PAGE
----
If Lewis can walk, he'll likely play against Bengals

Ravens linebacker hates missing games, so I wouldn't rule him out

November 19, 2011|Peter Schmuck

It's tempting to look at the possibility that Ray Lewis will be sidelined for Sunday's game against the Cincinnati Bengals and wonder if the Ravens are mentally tough enough to take care of business at this very important juncture in the season.

It's also tempting to consider the point where Lewis is in his amazing career and wonder how long he can keep fooling Father Time.

Of course, as John Harbaugh pointed out on Friday, we're talking about Ray Lewis, which means that none of the age-appropriate physical standards apply, and we're talking about the Ravens, who are about as emotionally predictable as a teenager on prom night.

First things first. The loss of Lewis would be significant on at least two levels, since he is the motivational leader of the team as well as a slam-dunk Hall of Famer who relays the signals that come in from the sideline and helps set the defense. Those are not small things going into a divisional showdown that will make the difference between first and third place in Week 11.

Lewis has long been the guy who fires up the crowd with his signature intro dance and the one who brings the team together for a little pre-kickoff fire and brimstone. Theoretically, he could still do both of those things on Sunday at M&T Bank Stadium even if he is not able to play against the Bengals, but it probably wouldn't have quite the same effect if he isn't going lead them onto the field.

Nobody has ruled him out of the game, by the way, but there have been reports that the toe injury that kept him out of practice all week might be even more than a one-game proposition, which would be a particularly troubling development with the Ravens set to play both the Bengals and the surprising San Francisco 49ers in a span of five days.

Lewis is officially listed as "questionable" on the final injury report, which usually indicates about a 50-50 chance of playing, but there's always the possibility that the Ravens are just being coy to complicate the Bengals' game-planning. The company line is that there is no way to predict what Lewis will do, so don't be surprised if he pulls a Willis Reed and jacks everybody up by playing through the pain.

If he doesn't, it ought to tell you something about the severity of the injury, because Lewis loves the big stage and he also loves playing against former defensive mentor Marvin Lewis. The Ravens may think it best to let him heal until Thursday night's nationally televised Thanksgiving game against the 49ers, but Harbaugh would be the first to tell you that Lewis will be the one to decide whether he plays.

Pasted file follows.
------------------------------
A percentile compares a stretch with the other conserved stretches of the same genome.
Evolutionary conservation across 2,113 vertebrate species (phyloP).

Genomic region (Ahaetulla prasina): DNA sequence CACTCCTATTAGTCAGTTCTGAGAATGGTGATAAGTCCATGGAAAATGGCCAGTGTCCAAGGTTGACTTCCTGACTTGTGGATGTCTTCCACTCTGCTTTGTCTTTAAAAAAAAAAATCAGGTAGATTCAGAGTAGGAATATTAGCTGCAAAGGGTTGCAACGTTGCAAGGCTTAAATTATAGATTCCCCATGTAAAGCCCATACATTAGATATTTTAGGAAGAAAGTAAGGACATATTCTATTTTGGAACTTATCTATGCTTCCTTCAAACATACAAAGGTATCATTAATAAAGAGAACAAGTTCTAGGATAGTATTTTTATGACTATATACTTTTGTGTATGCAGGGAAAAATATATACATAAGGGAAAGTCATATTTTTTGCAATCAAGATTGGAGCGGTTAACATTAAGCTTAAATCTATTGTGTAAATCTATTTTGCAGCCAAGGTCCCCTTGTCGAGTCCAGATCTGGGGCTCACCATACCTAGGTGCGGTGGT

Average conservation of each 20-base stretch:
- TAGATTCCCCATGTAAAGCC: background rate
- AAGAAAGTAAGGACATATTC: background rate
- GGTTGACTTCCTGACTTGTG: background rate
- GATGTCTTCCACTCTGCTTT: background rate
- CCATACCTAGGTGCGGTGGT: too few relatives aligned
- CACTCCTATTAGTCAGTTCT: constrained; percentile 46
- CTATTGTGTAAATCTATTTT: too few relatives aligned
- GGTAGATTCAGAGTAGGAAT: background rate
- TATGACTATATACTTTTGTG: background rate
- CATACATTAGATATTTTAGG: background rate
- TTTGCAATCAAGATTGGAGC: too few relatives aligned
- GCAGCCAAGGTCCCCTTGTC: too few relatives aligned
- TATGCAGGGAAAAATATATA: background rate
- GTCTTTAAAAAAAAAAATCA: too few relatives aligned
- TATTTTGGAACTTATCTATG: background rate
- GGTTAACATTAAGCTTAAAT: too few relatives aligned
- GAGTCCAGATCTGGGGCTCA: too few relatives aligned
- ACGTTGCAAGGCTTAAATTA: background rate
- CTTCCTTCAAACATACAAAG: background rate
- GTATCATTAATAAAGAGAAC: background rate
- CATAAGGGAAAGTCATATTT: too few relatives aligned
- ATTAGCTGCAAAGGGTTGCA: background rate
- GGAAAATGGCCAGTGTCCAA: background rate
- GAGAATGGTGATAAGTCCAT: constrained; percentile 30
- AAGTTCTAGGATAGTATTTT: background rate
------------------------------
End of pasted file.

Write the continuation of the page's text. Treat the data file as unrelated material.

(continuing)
My guess is that he'll fill his usual team leader role and play sparingly. That would allow the Ravens to maintain some emotional equilibrium at a time when they need to flip the switch back to the "On" position in their on-again, off-again season. It would also allow defensive coordinator Chuck Pagano to work with some other linebacker combinations and adjust quickly if Lewis' mobility is impaired to the point where he is a liability.

The Ravens have not revealed much about the injury, except for Harbaugh's comment on Friday that it's not a "serious, serious thing," but we're talking about a foot issue at a position that puts a huge premium on leverage and lateral quickness.

No one should ever doubt the importance of Lewis to one of the NFL's elite defensive units, but the Ravens are not exactly short on leadership on that side of the ball. They have enough depth at the linebacker position to weather the short-term loss of one cornerstone player, and they should be able to handle the Bengals if they can deliver a balanced offensive attack and avoid another special teams meltdown.

There's a larger question brewing here, to be sure. You don't have to remind Ravens fans that it was a toe injury that led to the retirement of terrific offensive tackle Jonathan Ogden after the 2007 season, or that Lewis already has played 3 ½ years longer than the guy he was chosen behind in the first round of the 1996 draft.

Lewis is 36 and he can't play forever, but he can still play at a high level and he has a team-leading 68 tackles to prove it. Whether his first significant physical setback since 2007 is a sign that it's time to start jockeying for a role on "The NFL Today" remains to be seen, but I wouldn't bet on it.

Listen to Peter Schmuck when he hosts "The Week in Review" Fridays at noon on WBAL (1090AM) and wbal.com.

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